The government revealed that the witness list includes IBM's vice president of Personal Software Products John Soyring; America Online's senior vice president David Colburn; and Intel's vice president Steve McGeady.
These witnesses are expected to support the case against Microsoft by offering evidence of the software company's alleged anticompetitive business practices.
Microsoft also presented its list of 12 witnesses, including Compaq Computer's senior vice president John Rose who is expected to testify that Compaq's contracts with Microsoft did not hinder Compaq's business practices.
"Our witnesses will refute the government's case and prove that our inclusion of Internet technologies in Windows was designed to provide new tools and innovations for consumers and software developers," William H. Neukom, Microsoft senior vice president for law and corporate affairs, said in a statement.
Both parties also plan to call upon academics and technical experts to bolster their cases.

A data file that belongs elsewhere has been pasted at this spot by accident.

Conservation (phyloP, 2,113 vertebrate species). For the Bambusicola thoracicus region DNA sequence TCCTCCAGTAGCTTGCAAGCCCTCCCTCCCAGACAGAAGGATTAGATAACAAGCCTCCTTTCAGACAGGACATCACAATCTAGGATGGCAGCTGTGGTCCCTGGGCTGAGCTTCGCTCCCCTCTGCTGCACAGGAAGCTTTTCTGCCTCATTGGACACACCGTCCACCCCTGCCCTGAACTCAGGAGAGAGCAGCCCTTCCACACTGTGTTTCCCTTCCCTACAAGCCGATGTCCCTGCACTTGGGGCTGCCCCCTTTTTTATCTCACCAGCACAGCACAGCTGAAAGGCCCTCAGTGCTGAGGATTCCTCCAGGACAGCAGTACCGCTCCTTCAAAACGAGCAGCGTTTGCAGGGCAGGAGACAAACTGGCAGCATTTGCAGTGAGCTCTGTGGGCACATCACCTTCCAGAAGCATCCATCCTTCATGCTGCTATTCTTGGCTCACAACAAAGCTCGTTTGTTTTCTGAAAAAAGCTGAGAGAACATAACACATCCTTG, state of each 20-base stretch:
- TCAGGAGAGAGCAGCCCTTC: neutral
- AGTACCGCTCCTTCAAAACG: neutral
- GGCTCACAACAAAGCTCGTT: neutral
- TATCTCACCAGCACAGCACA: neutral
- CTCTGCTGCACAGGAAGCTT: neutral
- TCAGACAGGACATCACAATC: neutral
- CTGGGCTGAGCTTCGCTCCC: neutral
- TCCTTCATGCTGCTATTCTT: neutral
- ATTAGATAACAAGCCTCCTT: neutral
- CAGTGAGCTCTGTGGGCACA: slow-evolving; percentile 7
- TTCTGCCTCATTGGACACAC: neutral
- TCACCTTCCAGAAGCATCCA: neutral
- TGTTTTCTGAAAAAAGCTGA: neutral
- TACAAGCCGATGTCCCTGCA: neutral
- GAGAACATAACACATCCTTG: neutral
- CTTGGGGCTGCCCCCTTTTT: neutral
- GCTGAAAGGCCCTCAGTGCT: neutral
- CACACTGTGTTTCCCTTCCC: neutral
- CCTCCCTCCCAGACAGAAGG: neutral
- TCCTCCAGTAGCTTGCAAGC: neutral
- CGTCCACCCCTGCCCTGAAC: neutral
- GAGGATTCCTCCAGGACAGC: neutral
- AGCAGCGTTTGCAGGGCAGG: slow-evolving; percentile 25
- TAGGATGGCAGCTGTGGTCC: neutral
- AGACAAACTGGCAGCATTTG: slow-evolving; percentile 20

However, neither side planned to call Microsoft chairman Bill Gates to the witness stand. Microsoft, however, plans to call eight of its executives as witnesses.
"These are our senior executives who were directly involved in each of the issues the government has raised," Neukom said. "Through their testimony, we will show that the government's allegations are groundless, and that Microsoft's actions were completely appropriate and good for consumers."
The trial is set for September 23.
Last week, federal prosecutors released new evidence concerning Microsoft's dealings with its competitors and partners that is designed to bolster the government's case and show why the court should deny the company's request to dismiss the antitrust suit.
The brief also accused chief executive Bill Gates and other Microsoft executives of being uncooperative in pretrial testimony, showing "an astonishing lack of recall" when answering questions.
According to the brief, Microsoft thwarted competition in the arena for Internet software by pressing Intel, Apple Computer, RealNetworks, and Intuit not to market certain products that conflicted with the software giant's strategic objectives.
The two sides' witness lists are as follows:
Justice Department Witness List
Microsoft Witness List